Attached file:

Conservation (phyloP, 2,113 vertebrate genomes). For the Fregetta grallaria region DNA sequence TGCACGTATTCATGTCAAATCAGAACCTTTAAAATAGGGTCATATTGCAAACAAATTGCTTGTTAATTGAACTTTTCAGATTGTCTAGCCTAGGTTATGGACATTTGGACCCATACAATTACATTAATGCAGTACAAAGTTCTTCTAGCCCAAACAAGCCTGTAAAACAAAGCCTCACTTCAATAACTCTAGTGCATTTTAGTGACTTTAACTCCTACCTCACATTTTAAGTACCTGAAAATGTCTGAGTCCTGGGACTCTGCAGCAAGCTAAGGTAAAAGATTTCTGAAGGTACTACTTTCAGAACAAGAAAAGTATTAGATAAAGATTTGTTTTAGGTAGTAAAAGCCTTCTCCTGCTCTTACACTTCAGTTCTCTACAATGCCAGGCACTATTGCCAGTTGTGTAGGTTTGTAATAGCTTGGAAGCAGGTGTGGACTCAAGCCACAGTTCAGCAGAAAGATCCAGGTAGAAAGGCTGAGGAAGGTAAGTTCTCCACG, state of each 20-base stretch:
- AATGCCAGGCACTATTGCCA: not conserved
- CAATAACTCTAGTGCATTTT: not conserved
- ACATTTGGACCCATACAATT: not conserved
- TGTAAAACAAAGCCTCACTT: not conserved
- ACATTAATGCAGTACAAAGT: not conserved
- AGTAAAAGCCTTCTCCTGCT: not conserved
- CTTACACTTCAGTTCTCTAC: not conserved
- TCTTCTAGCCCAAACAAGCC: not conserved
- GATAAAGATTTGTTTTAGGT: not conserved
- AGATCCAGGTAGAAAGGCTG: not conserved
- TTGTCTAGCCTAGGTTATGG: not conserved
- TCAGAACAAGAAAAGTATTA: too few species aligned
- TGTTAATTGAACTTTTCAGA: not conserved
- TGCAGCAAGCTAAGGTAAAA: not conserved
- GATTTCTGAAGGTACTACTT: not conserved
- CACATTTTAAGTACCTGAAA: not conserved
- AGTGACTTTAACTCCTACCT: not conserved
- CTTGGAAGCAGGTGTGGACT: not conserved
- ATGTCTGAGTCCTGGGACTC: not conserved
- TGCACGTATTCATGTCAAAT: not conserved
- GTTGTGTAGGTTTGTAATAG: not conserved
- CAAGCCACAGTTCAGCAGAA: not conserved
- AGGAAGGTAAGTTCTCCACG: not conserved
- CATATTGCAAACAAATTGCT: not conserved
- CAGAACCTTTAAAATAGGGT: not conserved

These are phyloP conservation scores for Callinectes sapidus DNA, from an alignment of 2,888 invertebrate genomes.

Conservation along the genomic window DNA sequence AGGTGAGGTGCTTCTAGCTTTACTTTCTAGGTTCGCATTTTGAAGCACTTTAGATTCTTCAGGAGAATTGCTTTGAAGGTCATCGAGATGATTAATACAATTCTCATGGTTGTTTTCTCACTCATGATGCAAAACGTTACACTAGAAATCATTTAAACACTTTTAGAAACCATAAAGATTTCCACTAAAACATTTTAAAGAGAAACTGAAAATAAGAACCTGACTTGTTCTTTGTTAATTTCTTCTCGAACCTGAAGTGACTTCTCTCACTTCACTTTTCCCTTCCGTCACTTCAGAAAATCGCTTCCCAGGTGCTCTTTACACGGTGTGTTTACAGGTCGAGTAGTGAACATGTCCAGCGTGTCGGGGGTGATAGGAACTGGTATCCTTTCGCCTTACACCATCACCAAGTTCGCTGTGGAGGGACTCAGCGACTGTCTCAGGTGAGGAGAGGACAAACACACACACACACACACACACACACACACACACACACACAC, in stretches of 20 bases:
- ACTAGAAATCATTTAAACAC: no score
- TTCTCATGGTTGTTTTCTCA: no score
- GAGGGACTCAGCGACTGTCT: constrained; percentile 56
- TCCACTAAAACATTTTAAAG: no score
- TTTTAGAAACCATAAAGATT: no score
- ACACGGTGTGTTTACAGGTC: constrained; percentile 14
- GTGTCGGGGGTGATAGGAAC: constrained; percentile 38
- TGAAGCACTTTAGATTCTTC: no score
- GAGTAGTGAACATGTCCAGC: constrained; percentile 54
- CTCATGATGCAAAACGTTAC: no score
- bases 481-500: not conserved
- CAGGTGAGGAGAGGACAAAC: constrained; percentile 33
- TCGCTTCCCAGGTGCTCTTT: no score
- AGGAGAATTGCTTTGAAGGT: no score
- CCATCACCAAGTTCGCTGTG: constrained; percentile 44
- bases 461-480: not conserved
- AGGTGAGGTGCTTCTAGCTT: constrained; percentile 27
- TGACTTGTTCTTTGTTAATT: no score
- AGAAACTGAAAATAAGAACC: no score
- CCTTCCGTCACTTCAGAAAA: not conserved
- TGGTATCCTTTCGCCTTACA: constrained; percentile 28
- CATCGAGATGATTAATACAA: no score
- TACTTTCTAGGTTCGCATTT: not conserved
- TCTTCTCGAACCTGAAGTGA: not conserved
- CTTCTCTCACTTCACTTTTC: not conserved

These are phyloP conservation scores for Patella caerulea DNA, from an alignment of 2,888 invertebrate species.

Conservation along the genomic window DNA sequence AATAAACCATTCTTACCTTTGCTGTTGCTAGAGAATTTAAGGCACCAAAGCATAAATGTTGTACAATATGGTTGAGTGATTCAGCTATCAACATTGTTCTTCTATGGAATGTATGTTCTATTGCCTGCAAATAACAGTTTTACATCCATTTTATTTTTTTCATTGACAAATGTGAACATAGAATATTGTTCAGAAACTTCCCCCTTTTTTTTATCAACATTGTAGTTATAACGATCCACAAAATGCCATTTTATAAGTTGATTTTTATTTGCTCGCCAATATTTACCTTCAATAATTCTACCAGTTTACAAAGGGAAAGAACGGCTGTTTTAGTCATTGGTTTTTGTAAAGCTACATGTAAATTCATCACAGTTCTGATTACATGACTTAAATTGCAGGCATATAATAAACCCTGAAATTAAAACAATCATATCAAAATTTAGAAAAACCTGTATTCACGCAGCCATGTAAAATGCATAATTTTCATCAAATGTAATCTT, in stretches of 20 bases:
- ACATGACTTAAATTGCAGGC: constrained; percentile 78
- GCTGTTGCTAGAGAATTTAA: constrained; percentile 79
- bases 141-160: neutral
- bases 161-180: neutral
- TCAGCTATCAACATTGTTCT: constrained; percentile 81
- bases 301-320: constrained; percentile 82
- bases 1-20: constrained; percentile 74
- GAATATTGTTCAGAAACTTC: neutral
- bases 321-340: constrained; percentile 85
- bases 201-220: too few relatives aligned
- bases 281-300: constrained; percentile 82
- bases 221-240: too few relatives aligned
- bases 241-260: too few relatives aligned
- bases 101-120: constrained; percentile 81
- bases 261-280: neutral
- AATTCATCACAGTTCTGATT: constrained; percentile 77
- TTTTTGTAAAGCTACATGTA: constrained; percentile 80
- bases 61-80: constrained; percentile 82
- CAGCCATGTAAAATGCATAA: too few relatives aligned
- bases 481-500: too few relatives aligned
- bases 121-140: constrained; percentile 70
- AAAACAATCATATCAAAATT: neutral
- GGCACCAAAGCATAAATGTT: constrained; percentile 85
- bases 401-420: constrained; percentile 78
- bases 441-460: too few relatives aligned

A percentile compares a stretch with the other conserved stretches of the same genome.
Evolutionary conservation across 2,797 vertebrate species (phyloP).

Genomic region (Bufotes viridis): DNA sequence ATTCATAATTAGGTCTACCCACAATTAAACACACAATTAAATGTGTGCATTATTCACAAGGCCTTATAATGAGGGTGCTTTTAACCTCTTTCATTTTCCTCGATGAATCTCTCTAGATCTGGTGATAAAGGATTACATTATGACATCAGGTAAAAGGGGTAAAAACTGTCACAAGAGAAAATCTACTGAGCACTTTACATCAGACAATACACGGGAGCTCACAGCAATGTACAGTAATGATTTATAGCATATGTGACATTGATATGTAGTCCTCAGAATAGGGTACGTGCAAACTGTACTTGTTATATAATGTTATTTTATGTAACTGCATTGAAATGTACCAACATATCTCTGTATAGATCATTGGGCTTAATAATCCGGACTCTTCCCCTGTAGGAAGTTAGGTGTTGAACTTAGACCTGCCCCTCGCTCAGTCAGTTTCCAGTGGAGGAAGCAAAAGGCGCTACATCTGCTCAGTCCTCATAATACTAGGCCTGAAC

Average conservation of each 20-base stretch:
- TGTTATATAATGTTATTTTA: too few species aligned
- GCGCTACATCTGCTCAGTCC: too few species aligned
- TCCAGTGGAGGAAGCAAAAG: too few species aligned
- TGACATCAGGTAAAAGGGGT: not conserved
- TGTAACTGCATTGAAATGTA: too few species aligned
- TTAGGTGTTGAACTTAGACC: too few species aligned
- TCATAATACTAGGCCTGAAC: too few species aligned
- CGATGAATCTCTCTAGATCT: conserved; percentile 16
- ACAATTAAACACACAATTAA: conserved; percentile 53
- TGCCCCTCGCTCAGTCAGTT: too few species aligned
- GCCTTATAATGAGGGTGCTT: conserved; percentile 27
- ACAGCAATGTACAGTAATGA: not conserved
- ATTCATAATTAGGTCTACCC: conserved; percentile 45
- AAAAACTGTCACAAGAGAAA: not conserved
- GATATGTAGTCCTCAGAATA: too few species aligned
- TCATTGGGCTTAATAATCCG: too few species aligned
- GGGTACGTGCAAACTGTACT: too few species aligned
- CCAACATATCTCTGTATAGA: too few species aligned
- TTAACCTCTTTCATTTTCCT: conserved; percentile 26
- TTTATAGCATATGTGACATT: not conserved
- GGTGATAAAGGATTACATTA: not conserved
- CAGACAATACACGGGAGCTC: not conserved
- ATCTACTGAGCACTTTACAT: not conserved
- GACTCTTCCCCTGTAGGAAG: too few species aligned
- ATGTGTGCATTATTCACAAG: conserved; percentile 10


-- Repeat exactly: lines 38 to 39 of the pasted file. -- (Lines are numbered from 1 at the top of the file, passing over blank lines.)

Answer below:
- CTCATGATGCAAAACGTTAC: no score
- bases 481-500: not conserved